The Rise Of Sleep Trackers (00:51:25)

  • Sleep trackers can be beneficial for research purposes but may increase anxiety and provide inaccurate information, especially for individuals with insomnia.
  • Sleep trackers can be helpful for individuals who can easily fix their sleep by spending more time in bed but may have a negative impact on those already concerned about their sleep, leading to a spiral of insomnia and depression.
  • Sleep patterns can predict future diseases, and poor sleep can cause emotional instability and unhealthy eating habits.
  • Sleep tracking can be beneficial for individuals who have control over their sleep habits and can take action to improve them, but it may not be as useful for those with limited control over their sleep due to factors like young children.
  • The use of sleep trackers requires nuance, as some individuals may find them anxiety-provoking or overwhelming.
  • The glymphatic system is a drainage system in the brain that removes toxins and metabolites.
  • It opens up significantly during deep sleep, allowing for efficient removal of waste products.
  • One of the proteins removed by the glymphatic system is beta-amyloid, which is linked to Alzheimer's disease.

The Link Between Sleep Deprivation And Alzheimer's (01:01:50)

  • Chronic sleep deprivation and insomnia are associated with cognitive decline and conditions like dementia.
  • There is evidence suggesting a link between sleeping tablets and conditions like Alzheimer's.
  • The exact relationship between sleep deprivation, insomnia, sleeping tablets, and Alzheimer's is still not fully understood.

Medicating To Help Sleep (01:02:54)

  • Non-drug based techniques are generally recommended for improving sleep.
  • For individuals who do not respond to non-drug methods, sleeping tablets may be prescribed alongside non-drug methods to increase the effectiveness of the psychological route.
  • The risks of poor sleep, such as depression, anxiety, and impaired functioning, must be weighed against the potential benefits and risks of sleep medication.
  • The decision to prescribe sleep medication is made on a case-by-case basis, considering the individual's specific situation and needs.

Side Effects Of Melatonin (01:04:38)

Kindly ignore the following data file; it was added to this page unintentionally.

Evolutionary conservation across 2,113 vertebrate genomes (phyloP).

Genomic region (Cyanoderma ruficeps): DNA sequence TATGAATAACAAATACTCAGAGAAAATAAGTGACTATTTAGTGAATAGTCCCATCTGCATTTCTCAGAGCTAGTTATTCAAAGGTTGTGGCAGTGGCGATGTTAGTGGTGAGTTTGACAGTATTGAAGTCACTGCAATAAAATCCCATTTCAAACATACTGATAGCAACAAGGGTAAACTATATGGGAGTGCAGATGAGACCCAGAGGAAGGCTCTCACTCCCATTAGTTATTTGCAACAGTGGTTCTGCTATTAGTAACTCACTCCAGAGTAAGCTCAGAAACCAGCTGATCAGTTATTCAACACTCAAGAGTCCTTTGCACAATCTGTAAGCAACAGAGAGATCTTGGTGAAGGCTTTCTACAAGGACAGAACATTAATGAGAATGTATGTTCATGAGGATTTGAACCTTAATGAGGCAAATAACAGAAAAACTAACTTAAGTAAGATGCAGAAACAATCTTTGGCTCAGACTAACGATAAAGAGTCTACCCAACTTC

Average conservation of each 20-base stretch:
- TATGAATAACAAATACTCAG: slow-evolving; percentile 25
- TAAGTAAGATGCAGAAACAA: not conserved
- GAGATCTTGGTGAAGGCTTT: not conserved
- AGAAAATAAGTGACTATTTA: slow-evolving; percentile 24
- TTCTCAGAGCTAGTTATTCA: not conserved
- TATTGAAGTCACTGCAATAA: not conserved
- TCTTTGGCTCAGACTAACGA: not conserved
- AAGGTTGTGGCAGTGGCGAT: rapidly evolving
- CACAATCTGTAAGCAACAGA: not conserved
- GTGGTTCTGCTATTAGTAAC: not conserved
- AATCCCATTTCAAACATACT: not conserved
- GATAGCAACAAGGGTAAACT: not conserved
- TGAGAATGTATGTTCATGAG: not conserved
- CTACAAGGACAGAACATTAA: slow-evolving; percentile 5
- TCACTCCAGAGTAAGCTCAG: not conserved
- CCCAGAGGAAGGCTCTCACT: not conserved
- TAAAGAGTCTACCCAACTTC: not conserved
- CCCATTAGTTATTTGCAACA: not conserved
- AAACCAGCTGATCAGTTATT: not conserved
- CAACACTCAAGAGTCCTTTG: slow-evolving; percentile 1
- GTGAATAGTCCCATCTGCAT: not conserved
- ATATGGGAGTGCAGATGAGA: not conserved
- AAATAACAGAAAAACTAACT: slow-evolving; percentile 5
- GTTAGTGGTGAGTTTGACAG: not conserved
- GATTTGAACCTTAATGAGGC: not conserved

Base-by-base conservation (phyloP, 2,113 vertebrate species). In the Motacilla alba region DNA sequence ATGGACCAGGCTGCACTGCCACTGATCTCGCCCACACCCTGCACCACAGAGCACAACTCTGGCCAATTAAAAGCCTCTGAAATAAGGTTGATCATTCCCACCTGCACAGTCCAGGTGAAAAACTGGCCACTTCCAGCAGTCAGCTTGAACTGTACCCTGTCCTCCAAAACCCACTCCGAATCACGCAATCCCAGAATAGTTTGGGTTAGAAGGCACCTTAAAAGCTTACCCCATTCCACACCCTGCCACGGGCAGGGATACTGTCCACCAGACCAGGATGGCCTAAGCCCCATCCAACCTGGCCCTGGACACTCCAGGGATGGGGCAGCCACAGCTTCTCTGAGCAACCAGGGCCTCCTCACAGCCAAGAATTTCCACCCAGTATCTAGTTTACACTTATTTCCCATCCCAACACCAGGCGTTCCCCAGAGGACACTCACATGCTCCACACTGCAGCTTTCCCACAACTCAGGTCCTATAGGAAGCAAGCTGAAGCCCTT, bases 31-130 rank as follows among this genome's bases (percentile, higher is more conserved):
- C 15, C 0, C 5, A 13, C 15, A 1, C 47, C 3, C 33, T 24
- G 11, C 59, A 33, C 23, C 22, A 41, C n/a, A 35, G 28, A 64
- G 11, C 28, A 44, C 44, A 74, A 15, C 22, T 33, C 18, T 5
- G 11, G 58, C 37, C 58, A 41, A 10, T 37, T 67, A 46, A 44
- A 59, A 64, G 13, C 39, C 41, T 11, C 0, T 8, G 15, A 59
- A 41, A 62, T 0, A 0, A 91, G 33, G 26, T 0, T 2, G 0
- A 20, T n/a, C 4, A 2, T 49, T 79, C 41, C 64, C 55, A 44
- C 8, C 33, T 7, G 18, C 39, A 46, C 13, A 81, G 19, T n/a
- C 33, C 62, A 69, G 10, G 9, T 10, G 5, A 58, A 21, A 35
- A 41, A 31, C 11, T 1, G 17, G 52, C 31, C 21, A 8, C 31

• Melatonin is generally well-tolerated and safe, but it is not entirely free of side effects.
  • The use of melatonin should be questioned to determine if there are underlying issues that can be addressed without relying on an external substance.
  • Some individuals may develop a psychological reliance on melatonin, feeling that they cannot sleep without it.
  • The psychological aspect of having melatonin available can sometimes be as important as the biological effects in achieving a good night's sleep.

Non-Medical Alternatives To Help Sleep (01:06:05)

  • Cognitive Behavioral Therapy (CBT) for insomnia is an effective non-medical treatment that aims to address psychological factors and restore normal unconscious factors contributing to insomnia.
  • Techniques used in CBT for insomnia include relaxation techniques, sleep restriction, and intensive sleep retraining.
  • Sleep restriction involves compressing time in bed to increase sleep drive and break negative associations between bed and wakefulness.
  • Our sleep identity, or the story we tell ourselves about our relationship with sleep, can significantly impact our ability to sleep.
  • Sleep trackers can reinforce our sleep identity, regardless of their accuracy.
  • For individuals with insomnia, their view of sleep and their relationship with it are of utmost importance.
  • Both genetics and our psychological internal environment play a role in our sleep patterns and insomnia development.

Surgery To Fix Sleeping Issues (01:14:38)

  • Deviated septum is a common belief as a cause of poor sleep, but it's not always the case.
  • Most people have some asymmetry in their noses, and a deviated septum is often a result of a broken nose.
  • Surgery for a deviated septum may be necessary if there are clear abnormalities causing sleep apnea, but it's not always necessary.
  • Nasal congestion can encourage mouth breathing, which can worsen sleep apnea.

What Would Brain Scans Reveal About Sleep Deprivation (01:17:49)

  • Sleep-deprived brains prioritize deep sleep over other sleep stages.